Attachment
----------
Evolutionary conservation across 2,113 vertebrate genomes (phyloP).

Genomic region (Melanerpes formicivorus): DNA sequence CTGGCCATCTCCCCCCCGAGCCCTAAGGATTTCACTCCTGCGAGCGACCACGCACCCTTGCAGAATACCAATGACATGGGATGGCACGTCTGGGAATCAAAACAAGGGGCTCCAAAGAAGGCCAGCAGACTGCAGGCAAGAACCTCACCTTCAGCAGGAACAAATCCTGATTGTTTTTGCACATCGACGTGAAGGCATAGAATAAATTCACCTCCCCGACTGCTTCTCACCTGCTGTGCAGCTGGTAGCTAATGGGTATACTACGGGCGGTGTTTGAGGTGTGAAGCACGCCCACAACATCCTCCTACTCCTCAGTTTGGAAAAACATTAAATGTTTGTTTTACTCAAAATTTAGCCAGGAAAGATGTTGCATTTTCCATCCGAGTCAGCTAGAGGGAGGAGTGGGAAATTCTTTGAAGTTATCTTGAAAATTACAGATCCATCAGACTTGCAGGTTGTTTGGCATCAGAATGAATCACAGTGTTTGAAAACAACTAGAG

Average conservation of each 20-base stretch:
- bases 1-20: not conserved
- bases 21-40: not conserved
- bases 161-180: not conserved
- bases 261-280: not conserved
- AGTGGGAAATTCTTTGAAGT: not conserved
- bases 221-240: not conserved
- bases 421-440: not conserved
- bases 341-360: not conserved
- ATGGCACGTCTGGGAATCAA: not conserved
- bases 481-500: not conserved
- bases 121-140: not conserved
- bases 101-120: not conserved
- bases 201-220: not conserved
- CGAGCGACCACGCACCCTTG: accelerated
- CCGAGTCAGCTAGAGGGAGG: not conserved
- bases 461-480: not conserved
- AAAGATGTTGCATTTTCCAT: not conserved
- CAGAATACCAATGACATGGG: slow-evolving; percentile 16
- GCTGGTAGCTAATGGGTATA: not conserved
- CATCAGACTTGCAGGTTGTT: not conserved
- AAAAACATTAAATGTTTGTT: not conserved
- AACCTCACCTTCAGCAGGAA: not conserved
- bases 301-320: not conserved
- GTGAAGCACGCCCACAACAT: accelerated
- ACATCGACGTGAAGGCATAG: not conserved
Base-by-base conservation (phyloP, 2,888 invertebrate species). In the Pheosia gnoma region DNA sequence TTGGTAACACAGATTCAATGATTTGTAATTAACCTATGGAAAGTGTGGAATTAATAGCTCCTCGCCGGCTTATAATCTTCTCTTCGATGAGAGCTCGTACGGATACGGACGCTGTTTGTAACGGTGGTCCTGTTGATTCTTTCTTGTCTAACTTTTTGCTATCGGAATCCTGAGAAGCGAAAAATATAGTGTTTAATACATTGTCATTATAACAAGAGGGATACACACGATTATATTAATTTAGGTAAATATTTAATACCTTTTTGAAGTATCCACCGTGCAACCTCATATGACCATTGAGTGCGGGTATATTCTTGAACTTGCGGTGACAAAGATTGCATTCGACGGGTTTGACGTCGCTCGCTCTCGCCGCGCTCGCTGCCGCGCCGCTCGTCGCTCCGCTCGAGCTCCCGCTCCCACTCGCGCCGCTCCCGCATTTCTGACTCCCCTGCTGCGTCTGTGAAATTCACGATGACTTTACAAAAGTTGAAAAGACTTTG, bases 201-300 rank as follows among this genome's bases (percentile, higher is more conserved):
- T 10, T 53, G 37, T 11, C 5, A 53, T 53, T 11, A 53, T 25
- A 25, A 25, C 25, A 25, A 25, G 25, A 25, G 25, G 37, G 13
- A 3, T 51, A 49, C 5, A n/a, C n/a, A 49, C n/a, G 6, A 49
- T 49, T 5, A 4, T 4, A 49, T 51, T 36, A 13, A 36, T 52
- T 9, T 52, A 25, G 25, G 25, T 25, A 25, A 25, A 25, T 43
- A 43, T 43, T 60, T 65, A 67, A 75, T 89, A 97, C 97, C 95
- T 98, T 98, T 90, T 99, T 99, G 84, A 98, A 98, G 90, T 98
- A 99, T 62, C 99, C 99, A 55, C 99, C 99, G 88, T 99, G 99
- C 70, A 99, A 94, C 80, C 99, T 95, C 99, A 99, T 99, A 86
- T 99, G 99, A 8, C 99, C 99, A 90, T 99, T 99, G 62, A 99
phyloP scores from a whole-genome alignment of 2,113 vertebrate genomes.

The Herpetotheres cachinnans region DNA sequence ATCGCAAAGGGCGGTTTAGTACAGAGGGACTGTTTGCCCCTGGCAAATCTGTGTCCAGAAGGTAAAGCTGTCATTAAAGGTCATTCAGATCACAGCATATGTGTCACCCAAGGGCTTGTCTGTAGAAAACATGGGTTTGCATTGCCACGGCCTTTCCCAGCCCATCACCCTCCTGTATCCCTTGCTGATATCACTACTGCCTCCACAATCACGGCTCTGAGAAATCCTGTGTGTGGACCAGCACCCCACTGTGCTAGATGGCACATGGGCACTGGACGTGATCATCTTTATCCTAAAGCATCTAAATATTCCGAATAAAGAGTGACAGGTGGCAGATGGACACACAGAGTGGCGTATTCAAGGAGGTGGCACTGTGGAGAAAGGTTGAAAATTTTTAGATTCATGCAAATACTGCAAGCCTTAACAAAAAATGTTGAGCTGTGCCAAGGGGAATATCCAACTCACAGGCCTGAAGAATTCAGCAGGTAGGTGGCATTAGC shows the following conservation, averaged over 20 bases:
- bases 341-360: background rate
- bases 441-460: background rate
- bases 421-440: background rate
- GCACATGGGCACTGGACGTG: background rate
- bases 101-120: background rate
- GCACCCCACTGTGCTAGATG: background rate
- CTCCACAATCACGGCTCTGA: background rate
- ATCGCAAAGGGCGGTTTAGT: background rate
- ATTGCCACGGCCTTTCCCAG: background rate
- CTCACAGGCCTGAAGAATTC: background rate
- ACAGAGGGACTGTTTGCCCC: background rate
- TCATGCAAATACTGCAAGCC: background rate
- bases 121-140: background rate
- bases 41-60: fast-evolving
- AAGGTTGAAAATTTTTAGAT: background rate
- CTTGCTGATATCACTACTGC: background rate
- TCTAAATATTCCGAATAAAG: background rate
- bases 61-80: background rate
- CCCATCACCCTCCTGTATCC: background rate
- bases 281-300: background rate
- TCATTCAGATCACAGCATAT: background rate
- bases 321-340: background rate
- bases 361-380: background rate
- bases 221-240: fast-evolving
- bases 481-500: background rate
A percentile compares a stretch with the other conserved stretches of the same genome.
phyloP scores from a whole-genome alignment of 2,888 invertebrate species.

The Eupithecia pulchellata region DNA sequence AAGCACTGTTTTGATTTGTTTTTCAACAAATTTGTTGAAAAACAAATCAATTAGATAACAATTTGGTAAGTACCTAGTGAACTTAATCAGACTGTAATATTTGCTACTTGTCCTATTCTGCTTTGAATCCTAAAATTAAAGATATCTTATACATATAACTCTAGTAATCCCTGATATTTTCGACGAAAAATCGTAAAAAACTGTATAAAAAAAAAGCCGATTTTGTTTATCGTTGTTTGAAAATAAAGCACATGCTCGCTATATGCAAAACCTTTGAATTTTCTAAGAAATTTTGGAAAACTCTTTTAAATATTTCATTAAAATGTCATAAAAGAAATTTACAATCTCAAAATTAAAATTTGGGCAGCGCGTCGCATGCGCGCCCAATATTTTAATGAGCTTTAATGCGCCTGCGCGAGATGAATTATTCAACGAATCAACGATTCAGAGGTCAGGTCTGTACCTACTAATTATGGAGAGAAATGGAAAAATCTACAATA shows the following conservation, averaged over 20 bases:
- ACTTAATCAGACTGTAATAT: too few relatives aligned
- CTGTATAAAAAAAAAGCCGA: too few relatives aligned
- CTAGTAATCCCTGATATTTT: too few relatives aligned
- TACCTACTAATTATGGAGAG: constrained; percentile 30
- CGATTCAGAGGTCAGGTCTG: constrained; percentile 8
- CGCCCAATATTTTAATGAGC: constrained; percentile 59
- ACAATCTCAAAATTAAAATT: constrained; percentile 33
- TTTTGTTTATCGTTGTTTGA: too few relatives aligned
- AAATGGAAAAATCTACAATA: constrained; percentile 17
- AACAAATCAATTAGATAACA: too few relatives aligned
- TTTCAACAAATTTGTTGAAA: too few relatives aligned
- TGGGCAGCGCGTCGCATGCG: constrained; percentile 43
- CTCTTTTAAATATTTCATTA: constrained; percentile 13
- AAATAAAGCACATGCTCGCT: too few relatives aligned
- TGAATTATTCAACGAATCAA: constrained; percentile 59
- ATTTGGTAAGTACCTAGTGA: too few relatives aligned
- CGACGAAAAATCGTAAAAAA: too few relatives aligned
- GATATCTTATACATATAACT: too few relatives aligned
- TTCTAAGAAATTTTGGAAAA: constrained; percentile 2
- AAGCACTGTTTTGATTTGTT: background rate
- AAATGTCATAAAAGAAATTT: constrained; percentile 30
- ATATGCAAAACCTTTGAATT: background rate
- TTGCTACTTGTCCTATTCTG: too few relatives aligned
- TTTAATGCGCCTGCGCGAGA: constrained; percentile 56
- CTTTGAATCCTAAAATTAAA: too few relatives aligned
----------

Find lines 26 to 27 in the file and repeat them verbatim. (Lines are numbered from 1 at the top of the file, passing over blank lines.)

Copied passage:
- bases 301-320: not conserved
- GTGAAGCACGCCCACAACAT: accelerated